Intermittent production

economic-dictionary

Intermittent production is the type of production process in which production is not continuous, that is, various manufactured products are manufactured based on a limited demand that does not allow an uninterrupted production system.

Thus, it is convenient to highlight that, as we said, we are talking about one of the main types of production system that exist. In addition, by their nature, this type of system is the predominant one in low-demand goods.

Characteristics of intermittent production

Intermittent production is a production process that begins and ends in indefinite periods of time.

Production is small-scale, so it does not require human and physical capital to be in constant operation. Likewise, it is a flexible system, different from the mass production process. Therefore, products tend to be heterogeneous, even when they are manufactured in the same process. Likewise, adjustments can be made to the system itself depending on the customer's needs. Commonly, the machinery used is used to carry out different products or activities.

Generally, this system is applied to products that require differentiated designs. Therefore, it also depends on a creative process for the development of such products or provision of services.

Types of intermittent production

Intermittent production can be divided into the following main types:

  • Production per project: Product of a single allocation per customer. This constitutes the most complex case of this type of production. Also, in this case, each product is different from the others.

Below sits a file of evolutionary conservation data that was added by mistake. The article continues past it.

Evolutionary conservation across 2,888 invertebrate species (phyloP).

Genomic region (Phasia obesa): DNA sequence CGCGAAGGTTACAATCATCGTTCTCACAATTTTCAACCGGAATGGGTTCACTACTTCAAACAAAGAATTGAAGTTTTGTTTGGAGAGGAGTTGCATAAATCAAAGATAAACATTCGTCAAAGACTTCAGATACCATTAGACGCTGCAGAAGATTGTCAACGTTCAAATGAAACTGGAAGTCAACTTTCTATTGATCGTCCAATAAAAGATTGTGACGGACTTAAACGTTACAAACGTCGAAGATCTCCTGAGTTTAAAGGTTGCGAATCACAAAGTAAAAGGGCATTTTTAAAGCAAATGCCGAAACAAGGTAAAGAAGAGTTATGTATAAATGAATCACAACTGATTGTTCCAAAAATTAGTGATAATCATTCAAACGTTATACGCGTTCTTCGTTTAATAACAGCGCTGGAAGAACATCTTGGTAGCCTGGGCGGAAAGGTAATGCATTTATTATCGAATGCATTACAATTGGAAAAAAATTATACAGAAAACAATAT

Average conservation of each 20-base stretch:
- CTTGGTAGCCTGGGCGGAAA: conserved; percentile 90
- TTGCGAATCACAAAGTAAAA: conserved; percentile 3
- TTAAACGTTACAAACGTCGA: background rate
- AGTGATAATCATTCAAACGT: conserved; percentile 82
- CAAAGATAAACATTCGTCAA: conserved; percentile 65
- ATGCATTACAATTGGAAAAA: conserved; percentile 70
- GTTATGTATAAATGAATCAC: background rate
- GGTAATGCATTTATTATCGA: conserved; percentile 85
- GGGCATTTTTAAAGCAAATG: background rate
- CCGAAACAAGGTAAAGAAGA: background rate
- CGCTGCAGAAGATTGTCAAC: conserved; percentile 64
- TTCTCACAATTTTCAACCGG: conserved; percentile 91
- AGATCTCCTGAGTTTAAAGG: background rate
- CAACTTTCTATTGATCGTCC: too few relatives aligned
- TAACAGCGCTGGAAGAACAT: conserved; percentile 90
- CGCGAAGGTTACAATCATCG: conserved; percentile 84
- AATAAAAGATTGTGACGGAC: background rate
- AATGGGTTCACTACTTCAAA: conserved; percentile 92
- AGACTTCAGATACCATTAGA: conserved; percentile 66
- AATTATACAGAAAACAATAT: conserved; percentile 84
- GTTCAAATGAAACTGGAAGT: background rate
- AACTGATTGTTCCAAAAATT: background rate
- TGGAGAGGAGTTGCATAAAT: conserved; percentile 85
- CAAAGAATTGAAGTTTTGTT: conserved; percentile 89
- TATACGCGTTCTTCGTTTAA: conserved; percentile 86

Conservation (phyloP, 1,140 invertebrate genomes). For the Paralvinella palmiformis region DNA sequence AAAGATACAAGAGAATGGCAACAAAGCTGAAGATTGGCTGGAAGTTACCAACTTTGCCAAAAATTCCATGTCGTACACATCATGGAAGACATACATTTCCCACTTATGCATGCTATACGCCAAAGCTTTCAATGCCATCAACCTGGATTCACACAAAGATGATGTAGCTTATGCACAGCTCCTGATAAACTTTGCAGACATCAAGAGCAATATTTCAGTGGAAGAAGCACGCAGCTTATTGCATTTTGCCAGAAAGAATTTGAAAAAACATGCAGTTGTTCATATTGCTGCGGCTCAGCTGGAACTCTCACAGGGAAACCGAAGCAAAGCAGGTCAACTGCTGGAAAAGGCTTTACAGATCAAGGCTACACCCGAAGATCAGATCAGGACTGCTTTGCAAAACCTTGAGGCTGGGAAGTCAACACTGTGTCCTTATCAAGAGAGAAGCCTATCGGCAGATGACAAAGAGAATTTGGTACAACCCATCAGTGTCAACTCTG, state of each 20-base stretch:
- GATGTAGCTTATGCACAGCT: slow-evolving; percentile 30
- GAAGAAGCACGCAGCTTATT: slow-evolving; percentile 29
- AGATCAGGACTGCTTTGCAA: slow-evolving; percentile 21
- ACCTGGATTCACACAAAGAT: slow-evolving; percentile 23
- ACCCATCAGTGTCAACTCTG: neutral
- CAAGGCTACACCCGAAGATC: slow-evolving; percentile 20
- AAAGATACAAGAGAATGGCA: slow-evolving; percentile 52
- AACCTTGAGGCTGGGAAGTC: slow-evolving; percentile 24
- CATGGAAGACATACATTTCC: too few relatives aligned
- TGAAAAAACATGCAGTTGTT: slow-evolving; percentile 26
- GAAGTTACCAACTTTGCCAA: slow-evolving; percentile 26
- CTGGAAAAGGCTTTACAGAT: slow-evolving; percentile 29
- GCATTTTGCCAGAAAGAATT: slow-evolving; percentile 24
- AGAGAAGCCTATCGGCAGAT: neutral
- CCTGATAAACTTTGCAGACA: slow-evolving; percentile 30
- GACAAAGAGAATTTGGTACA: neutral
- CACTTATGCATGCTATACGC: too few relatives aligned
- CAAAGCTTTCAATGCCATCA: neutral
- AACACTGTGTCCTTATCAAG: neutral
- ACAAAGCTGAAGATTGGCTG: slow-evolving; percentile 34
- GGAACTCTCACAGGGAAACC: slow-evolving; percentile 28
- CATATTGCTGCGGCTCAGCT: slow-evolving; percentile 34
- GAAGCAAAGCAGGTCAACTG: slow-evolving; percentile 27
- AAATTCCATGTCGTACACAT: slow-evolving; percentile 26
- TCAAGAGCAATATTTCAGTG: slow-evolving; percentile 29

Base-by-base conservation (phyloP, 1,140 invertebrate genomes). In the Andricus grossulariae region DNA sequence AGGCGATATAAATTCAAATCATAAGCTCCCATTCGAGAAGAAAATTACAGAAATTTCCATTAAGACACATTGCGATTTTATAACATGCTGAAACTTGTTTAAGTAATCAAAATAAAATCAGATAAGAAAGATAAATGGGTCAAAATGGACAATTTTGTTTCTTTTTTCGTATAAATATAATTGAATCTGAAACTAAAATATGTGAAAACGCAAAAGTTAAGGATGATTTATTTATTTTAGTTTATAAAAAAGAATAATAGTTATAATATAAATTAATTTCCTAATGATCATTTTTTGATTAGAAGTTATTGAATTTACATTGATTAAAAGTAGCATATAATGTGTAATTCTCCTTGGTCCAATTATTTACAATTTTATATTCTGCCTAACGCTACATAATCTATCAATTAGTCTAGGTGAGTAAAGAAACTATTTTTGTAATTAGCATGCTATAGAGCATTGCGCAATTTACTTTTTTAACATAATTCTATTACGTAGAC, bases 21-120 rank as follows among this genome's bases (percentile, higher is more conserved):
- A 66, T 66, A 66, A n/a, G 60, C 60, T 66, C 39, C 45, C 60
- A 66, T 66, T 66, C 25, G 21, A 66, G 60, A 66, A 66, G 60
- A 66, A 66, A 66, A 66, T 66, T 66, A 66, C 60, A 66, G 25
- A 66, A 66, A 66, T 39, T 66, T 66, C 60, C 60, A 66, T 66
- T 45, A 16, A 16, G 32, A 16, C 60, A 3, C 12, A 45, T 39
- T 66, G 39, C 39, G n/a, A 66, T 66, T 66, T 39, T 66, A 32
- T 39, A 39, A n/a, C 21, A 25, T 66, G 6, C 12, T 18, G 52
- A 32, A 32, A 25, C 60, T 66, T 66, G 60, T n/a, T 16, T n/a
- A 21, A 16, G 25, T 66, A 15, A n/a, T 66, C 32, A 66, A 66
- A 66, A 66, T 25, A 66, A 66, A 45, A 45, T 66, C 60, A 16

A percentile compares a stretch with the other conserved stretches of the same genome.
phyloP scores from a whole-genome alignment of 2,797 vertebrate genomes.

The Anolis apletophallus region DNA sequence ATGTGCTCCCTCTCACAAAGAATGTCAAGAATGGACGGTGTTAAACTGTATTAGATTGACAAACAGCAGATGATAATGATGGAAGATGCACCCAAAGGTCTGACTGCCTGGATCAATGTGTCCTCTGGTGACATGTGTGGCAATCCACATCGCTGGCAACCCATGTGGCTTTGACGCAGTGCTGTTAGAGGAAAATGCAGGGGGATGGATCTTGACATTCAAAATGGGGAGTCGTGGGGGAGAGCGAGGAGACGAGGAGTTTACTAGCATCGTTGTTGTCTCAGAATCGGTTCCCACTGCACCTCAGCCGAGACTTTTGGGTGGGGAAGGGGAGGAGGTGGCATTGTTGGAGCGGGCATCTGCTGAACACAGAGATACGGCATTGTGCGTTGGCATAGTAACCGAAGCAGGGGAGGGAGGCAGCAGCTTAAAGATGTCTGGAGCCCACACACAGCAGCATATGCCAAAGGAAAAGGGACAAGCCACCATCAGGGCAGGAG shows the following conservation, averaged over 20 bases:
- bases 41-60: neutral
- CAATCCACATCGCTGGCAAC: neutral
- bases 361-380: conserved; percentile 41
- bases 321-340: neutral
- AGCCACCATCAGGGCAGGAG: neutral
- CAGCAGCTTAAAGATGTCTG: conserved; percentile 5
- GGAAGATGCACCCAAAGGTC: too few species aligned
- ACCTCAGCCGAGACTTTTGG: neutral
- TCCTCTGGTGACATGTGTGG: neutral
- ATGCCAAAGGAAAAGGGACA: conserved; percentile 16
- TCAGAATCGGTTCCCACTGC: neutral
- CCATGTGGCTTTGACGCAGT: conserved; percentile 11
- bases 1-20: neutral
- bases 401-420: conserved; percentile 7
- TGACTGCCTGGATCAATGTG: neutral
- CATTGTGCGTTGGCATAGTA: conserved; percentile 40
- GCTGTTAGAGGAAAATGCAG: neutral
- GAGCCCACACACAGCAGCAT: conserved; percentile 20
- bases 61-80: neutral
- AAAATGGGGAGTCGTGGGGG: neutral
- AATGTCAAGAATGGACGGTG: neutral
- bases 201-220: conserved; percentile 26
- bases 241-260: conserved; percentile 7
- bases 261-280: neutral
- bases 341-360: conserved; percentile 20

• Batch production: This case is the closest to mass production, however, the units produced are more limited. Likewise, it depends on customer orders, similar units are created and can be batches of different products.

Advantages and disadvantages of intermittent production

Some of the advantages of this system are the following:

  • It offers a variety of products and designs to the consumer.
  • The flexibility of the process allows the customization or adaptation of the product.
  • Adaptability to changing market trends.
  • Specialization in market niches.

On the other hand, some of the disadvantages that can be listed are the following:

  • The production volume is limited and difficult to scale in the short and medium term.
  • Modifications to the system or the customization process can decrease productivity.
  • The supply of raw materials and materials is not constant, which entails storage costs and could lead to delays.

Examples of intermittent production

This type of production method is applied in various disciplines, mainly artisanal ones.

Some examples could be the following:

  • Goldsmith: These products are based on the particular taste of each client. In general, the artist uses such tastes and personal information to make his products.
  • Dressmakers: Like the previous one, the final product depends on the client's wishes. Therefore, what allows the success of the business is customization or adaptation.
  • Confectionery: The entire product depends on the client's requirements, from the ingredients to the decoration theme.

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